The earliest practice of yoga (that we have detailed record of) occurred, at about 1800 BCE at the time of the Upanishads- Jnana yoga. This yoga was a reaction to the Vedic system, which practitioners renounced, along with all their possessions, when they began their practice. The Upanishads describe the goal of yoga, however not the way to get there. Teachers of this approach did not believe in spoon feeding their students, or encouraging permanent dependence- rather than teaching their students what to think, they thought them how to think, the role of the Upanishadic guru was
‘to make the student stand on his own two feet…to make himself superfluous’ It was practiced in the forest, and consisted of secret knowledge passed from a guru to a worthy student. The student would take the knowledge, dwell upon it, meditate upon it and practice svadaya (self study). Until that (learned) knowledge become wisdom (experiential). Jnana yoga utilized the ‘technique of transcending the mind with the help of the mind’ .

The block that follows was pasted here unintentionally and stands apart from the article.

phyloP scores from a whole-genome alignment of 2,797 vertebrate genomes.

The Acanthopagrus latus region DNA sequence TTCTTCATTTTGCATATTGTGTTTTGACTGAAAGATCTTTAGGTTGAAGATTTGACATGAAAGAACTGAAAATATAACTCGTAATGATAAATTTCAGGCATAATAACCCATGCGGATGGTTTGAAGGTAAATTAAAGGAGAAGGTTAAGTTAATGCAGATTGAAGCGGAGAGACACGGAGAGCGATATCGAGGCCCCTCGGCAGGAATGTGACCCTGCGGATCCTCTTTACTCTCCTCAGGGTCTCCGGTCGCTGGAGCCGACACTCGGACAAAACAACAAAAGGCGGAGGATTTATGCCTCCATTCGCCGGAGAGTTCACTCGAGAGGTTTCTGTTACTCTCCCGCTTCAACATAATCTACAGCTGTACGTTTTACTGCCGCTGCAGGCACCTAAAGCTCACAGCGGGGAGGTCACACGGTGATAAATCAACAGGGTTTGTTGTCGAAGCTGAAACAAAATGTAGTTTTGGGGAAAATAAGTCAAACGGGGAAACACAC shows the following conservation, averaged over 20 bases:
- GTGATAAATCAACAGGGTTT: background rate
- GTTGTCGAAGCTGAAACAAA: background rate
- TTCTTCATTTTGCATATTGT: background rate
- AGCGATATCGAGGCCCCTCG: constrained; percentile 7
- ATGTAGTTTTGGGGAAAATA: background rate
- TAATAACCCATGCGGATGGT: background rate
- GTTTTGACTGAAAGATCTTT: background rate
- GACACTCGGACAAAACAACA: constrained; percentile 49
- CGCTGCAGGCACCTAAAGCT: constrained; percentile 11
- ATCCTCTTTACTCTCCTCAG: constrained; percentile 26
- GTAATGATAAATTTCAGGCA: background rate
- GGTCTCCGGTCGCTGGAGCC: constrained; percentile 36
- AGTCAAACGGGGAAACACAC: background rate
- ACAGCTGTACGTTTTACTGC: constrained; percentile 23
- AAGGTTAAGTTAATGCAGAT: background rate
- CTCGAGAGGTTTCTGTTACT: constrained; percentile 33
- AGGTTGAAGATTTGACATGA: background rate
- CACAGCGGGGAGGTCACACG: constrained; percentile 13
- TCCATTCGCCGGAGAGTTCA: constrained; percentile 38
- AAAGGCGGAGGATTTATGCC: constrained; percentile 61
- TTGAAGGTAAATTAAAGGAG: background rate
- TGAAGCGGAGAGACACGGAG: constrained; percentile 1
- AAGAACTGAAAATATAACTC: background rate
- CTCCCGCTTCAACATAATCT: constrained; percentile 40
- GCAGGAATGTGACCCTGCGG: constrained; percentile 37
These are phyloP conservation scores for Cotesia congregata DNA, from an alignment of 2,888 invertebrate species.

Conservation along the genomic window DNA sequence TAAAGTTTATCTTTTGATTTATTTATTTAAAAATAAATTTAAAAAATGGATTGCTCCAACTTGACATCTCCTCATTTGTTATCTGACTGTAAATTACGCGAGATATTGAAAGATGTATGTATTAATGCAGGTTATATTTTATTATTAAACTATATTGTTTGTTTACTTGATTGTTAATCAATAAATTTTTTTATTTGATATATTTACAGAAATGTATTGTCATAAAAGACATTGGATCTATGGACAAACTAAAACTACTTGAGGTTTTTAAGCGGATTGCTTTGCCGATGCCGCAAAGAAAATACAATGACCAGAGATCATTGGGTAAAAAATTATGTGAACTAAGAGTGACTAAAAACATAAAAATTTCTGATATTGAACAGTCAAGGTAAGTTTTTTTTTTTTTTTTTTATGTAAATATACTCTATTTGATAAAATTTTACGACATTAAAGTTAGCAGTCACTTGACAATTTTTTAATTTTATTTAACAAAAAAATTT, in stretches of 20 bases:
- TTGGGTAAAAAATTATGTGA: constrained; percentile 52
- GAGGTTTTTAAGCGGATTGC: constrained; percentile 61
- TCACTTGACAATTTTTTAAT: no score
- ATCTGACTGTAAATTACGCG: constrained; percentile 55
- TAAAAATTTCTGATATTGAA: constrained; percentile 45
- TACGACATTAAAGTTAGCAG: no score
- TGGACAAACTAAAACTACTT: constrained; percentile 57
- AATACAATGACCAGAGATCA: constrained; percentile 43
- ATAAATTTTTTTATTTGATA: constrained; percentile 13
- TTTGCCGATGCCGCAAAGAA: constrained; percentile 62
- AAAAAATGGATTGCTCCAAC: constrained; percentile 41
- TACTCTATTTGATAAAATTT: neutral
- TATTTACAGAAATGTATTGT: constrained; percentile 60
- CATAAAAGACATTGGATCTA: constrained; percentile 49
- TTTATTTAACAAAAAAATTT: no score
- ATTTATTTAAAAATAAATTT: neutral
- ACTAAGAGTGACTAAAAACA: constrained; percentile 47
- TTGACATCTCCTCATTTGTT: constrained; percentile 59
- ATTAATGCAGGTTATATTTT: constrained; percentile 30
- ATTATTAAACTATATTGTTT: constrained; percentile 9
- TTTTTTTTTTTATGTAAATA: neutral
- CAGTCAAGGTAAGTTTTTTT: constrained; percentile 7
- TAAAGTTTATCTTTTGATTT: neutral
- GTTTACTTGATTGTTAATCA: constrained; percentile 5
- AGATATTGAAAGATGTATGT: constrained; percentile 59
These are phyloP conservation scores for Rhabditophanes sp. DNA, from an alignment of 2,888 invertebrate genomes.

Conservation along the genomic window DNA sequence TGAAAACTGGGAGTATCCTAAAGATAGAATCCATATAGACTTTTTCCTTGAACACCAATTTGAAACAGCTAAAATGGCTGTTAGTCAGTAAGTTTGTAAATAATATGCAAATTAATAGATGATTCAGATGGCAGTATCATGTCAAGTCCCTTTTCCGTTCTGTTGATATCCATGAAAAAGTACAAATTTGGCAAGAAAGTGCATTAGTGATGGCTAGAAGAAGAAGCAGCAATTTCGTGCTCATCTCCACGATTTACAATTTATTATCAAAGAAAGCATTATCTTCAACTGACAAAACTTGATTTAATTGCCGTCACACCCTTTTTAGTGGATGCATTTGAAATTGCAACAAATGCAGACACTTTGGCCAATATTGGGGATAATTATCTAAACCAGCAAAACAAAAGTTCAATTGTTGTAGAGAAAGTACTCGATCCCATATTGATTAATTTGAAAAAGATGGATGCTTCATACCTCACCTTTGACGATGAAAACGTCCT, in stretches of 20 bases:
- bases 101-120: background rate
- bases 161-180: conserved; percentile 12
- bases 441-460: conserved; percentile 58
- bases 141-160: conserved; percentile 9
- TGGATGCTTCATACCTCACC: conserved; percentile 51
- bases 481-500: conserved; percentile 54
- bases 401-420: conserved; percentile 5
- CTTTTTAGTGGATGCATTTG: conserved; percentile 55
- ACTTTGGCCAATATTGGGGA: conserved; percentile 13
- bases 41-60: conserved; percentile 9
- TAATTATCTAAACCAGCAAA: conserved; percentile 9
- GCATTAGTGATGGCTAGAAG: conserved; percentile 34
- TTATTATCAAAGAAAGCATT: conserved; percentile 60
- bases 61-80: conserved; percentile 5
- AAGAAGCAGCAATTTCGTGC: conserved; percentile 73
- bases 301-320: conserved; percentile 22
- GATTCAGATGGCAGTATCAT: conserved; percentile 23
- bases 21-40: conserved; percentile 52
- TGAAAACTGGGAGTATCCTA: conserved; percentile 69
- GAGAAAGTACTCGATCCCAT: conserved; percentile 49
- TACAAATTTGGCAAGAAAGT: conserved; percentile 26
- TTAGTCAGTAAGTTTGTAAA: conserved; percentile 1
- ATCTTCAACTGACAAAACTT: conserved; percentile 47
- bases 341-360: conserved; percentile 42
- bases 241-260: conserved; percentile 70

This approach required a withdrawal from the world, in my own practice I have found my mind to be no help at all in transcending the mind. Although other practices may differ in approach, all require Jnana- ‘Whatever yogic path we follow, all paths unfold through wisdom.’
As opposed to Jnana, which requires renunciation of all attachment, Bhakti uses the human condition (which is to be attached), although the Bhakti practitioner uses wisdom to separate attachment to a God/Goddess from their attachment to their smaller self (ego) or desires. The Bhakti yogi does not pray because they want something, rather they live in a state of constant praise of god and selfless action. The Svetasvatara Upanishad referred to Bhakti, the yoga of devotion, which utilizes total devotion to the divine in order to merge with the divine (transcendence).